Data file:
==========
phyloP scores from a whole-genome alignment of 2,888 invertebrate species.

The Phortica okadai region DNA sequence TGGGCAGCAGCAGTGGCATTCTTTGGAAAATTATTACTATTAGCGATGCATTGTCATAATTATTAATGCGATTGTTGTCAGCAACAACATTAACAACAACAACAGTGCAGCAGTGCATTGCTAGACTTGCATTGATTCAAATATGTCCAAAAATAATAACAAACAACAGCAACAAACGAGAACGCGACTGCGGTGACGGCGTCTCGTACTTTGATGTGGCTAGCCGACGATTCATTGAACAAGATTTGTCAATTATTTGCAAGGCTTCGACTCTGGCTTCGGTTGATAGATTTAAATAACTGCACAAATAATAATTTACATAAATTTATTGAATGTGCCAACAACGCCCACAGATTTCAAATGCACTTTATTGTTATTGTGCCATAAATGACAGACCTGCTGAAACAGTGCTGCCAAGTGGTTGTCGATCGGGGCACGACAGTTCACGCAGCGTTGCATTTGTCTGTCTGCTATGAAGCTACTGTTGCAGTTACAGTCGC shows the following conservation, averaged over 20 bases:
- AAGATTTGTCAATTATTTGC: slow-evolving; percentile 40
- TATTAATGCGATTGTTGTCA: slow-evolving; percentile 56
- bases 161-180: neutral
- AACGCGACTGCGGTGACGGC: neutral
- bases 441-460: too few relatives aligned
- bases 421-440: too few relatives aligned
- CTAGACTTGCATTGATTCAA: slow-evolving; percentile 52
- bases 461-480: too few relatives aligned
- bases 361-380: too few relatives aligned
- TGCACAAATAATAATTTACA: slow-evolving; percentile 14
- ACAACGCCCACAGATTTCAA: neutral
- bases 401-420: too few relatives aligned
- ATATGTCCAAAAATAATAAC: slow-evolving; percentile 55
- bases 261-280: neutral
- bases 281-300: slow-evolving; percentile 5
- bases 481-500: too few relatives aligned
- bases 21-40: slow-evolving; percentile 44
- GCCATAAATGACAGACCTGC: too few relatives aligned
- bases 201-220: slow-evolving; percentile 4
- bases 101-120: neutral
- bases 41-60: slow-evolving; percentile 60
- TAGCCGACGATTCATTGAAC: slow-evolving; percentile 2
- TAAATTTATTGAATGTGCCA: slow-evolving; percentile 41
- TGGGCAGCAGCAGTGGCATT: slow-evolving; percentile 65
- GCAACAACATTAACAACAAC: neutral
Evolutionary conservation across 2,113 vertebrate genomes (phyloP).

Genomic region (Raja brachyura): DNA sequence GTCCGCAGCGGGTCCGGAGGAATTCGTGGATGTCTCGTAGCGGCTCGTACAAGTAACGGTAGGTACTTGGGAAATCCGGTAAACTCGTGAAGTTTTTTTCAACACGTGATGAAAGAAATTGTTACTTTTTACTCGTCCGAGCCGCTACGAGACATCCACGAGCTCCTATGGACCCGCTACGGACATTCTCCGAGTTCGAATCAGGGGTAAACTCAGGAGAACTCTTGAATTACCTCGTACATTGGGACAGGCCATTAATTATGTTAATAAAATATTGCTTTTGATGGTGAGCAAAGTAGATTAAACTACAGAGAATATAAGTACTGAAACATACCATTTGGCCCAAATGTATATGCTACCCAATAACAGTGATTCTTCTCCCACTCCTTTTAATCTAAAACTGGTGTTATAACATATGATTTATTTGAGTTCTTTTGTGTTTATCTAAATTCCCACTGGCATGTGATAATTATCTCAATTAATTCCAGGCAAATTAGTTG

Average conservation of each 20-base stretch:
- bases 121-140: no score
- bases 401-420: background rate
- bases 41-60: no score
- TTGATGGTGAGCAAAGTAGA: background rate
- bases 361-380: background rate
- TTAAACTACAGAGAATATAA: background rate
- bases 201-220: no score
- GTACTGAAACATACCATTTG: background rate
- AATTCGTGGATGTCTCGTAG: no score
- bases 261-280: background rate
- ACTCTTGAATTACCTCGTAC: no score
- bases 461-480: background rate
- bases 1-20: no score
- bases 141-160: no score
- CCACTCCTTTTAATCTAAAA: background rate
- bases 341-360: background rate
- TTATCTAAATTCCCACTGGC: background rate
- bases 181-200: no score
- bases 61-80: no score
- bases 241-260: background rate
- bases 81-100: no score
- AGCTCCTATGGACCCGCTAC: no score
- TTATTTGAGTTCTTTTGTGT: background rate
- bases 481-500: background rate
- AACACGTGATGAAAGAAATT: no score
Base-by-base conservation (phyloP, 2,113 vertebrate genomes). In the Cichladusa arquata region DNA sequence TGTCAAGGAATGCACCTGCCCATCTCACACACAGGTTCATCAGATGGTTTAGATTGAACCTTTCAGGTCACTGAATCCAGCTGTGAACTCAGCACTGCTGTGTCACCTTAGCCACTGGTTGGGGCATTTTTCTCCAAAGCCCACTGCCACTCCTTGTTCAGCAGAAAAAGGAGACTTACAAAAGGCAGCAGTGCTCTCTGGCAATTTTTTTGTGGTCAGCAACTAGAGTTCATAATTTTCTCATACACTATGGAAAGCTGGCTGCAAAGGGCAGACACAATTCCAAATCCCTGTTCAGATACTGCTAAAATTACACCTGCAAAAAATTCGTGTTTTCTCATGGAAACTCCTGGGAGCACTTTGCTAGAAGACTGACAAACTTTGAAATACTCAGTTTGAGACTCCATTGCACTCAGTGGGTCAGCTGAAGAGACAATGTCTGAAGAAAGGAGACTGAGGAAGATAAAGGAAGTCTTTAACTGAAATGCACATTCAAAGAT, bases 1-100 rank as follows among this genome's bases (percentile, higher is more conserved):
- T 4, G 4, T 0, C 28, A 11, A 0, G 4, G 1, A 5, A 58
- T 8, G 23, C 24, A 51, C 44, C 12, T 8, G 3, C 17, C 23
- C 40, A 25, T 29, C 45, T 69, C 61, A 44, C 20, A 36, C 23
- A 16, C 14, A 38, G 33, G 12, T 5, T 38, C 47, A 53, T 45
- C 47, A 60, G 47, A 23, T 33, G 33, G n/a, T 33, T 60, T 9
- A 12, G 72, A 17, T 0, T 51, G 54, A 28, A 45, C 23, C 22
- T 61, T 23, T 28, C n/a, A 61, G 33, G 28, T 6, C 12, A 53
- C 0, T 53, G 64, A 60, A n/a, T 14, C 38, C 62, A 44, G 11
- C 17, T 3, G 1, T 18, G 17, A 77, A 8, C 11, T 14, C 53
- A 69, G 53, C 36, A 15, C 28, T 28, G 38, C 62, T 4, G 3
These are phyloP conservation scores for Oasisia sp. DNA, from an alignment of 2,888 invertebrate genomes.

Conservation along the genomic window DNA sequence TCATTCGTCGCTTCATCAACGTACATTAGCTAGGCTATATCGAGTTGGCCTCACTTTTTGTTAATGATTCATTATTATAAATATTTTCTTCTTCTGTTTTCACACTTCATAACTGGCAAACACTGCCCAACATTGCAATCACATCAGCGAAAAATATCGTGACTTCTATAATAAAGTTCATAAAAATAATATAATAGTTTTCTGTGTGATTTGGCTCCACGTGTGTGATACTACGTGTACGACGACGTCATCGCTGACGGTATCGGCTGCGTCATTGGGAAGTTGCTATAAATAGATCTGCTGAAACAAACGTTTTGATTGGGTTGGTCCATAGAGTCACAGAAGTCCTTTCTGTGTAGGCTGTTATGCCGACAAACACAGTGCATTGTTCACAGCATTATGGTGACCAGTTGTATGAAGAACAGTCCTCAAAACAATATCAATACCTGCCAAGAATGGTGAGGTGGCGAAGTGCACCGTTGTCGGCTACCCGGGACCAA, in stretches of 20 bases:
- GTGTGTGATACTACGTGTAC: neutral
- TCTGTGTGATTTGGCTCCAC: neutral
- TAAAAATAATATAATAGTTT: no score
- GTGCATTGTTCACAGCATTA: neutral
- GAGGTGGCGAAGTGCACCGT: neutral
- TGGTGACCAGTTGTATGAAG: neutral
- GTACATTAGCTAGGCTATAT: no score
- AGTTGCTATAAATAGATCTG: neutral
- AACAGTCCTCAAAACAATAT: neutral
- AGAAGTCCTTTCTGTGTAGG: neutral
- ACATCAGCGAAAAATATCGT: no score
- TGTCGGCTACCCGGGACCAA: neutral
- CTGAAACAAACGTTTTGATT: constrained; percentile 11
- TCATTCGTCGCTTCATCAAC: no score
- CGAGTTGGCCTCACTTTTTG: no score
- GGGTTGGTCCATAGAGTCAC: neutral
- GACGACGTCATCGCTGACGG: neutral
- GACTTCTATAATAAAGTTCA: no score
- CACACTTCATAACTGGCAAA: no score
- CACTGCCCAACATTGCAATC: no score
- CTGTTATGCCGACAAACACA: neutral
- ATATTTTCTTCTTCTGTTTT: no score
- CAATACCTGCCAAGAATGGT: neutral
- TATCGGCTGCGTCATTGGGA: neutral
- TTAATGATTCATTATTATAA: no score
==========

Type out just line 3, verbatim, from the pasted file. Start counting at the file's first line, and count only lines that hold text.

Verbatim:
- AAGATTTGTCAATTATTTGC: slow-evolving; percentile 40